President Donald Trump released a video on Thursday saying he would commit to a peaceful transfer of power and condemning his supporters who stormed the U.S. Capitol in a violent attack just the day before.
But Trump reportedly came to regret putting out the message and said privately that he would not heed bipartisan calls to resign. The New York Times (via Business Insider) reported that Trump had a more defiant tone after releasing the message, saying that he planned to stay in office and had plans to remain a powerful force in American politics.
In the message, he acknowledged that Joe Biden would be sworn in as president, but he did not acknowledge the legitimacy of Biden’s victory after months of claiming it was won through fraud.
“In the video Trump reportedly now regrets, he did not repeat the unsubstantiated claims of widespread voter fraud that he has spread since losing the election,” the report noted.
Trump has faced significant fallout, with even many allies condemning his role in the attack on the Capitol. Just before the siege took place, Trump spoke to a rally of supporters, repeating his unfounded claims that the election was stolen from him and imploring the group to march to the Capitol, telling them he would be with them. Trump instead returned to the White House, where he reportedly watched with excitement as his supporters surrounded the building and forced their way inside.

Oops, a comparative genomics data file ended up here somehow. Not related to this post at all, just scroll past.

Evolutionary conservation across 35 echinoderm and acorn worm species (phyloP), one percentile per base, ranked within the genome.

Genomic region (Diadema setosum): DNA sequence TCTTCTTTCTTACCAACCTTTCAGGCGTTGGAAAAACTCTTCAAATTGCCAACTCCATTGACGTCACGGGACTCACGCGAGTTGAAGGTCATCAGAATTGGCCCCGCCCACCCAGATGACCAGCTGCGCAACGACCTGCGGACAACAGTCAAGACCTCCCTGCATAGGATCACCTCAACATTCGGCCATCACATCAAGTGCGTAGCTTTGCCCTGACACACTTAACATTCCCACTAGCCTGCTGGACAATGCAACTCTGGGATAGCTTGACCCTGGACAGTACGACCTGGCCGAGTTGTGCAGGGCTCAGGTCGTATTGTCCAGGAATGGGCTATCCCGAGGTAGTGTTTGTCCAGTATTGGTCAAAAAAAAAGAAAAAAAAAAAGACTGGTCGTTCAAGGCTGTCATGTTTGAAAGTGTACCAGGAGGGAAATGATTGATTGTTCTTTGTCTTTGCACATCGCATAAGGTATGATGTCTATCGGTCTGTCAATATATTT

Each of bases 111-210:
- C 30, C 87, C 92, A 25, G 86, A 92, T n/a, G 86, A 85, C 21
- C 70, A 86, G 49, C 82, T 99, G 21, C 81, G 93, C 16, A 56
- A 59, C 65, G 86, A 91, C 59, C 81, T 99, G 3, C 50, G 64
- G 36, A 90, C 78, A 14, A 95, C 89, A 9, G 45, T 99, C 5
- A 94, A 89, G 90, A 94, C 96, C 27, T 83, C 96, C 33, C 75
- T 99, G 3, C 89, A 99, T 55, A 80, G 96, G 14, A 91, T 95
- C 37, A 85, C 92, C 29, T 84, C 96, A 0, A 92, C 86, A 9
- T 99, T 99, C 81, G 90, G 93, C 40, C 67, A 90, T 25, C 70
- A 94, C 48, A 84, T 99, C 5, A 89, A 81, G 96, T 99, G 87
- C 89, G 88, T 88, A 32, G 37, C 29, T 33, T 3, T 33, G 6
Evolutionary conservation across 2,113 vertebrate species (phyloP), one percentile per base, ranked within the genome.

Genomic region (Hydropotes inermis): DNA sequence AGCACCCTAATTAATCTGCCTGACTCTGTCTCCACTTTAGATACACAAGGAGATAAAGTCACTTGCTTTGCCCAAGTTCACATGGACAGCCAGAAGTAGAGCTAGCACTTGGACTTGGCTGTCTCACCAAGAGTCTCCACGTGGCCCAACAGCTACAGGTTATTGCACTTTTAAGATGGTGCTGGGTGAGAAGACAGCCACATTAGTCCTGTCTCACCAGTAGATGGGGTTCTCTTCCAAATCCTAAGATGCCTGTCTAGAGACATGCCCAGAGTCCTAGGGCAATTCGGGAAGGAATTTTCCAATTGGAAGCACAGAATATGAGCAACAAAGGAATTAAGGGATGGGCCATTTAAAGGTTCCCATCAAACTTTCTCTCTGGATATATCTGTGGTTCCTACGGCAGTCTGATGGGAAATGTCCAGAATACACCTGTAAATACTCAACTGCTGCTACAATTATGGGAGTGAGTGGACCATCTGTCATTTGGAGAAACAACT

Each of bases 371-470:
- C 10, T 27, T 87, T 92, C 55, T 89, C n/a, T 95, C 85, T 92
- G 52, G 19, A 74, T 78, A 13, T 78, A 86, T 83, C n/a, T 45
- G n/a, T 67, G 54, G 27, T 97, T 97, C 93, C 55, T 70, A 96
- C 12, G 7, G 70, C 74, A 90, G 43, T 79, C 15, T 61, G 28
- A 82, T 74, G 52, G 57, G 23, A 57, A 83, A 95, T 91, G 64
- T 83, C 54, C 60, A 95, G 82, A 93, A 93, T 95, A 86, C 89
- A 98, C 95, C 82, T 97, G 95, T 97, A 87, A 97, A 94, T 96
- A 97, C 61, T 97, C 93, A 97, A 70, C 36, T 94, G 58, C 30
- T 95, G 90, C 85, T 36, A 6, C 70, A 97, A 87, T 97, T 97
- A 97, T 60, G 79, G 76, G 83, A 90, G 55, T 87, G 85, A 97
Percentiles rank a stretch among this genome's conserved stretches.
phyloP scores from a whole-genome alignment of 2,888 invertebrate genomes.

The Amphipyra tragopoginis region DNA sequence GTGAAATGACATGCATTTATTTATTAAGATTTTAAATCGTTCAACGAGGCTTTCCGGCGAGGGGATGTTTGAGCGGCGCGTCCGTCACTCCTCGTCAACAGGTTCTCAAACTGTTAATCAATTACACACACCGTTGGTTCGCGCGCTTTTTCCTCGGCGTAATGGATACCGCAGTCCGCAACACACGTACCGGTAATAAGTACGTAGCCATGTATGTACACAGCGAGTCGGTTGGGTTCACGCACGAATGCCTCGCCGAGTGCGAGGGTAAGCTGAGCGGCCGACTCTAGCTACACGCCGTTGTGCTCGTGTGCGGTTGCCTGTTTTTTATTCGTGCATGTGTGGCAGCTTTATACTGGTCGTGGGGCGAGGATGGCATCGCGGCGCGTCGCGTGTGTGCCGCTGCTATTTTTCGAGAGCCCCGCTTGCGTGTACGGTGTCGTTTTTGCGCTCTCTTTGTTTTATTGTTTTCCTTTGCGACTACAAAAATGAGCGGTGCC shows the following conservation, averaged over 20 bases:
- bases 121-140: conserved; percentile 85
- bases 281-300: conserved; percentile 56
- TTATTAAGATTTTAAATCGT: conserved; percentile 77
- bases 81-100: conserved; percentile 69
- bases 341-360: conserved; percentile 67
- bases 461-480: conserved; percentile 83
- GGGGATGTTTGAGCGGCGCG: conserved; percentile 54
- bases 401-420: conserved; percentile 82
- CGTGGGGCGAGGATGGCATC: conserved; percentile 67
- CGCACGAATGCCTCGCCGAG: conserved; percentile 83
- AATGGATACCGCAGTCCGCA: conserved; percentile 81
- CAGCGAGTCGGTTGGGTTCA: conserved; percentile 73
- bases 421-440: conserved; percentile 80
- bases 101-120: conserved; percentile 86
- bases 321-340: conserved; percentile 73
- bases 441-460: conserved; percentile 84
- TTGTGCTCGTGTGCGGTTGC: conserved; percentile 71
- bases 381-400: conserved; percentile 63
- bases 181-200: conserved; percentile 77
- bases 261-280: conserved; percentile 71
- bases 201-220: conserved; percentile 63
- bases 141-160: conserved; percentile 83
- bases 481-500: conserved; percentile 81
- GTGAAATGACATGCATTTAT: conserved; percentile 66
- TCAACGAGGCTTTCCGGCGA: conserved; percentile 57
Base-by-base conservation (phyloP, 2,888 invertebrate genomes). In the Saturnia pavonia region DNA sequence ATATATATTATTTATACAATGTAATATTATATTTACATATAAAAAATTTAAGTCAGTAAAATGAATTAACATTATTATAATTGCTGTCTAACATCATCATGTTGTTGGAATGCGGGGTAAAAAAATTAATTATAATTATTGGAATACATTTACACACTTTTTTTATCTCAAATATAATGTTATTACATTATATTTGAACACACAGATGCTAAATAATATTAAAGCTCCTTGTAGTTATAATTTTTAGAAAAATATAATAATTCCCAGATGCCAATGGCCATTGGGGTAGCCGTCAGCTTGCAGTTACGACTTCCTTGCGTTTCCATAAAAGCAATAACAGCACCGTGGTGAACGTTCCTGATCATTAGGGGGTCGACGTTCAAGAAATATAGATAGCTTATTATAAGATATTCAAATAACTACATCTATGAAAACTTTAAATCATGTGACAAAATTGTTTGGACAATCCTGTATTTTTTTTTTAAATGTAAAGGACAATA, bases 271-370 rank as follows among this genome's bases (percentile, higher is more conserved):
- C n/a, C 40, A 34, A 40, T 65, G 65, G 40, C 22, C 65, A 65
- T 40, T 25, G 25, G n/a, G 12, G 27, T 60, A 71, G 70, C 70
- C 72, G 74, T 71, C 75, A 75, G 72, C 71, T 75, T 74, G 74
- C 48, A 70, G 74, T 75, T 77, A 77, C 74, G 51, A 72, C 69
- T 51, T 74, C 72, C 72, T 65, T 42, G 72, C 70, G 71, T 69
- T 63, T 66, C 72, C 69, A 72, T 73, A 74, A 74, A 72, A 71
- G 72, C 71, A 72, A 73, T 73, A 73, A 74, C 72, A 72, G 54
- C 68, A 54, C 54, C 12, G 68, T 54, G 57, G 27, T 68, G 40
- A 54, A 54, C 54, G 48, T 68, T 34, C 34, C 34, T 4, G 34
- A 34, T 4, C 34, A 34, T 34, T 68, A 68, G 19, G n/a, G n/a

Later that day, he released a taped response, telling the attackers to go home but continuing to falsely insist that a victory was stolen from him. Trump faced criticism for this video, in which he spoke to the attackers in effusive terms.
“This was a fraudulent election but we can’t play into the hands of these people. We have to have peace,” he said, via Reason.
“We love you. You’re very special. You see the way others are treated that are so bad and so evil but go home and go home in peace.”
In his remaining days in office, Trump will face a hasty effort to remove him from the White House. Democrats have announced plans to move forward with what would be a second impeachment, though it appears unlikely to play out in time. As The Inquisitr reported, Senate Majority Leader Mitch McConnell circulated a memo to Republicans outlining the procedure for impeachment, showing a timeline that would take them to beyond Biden’s inauguration.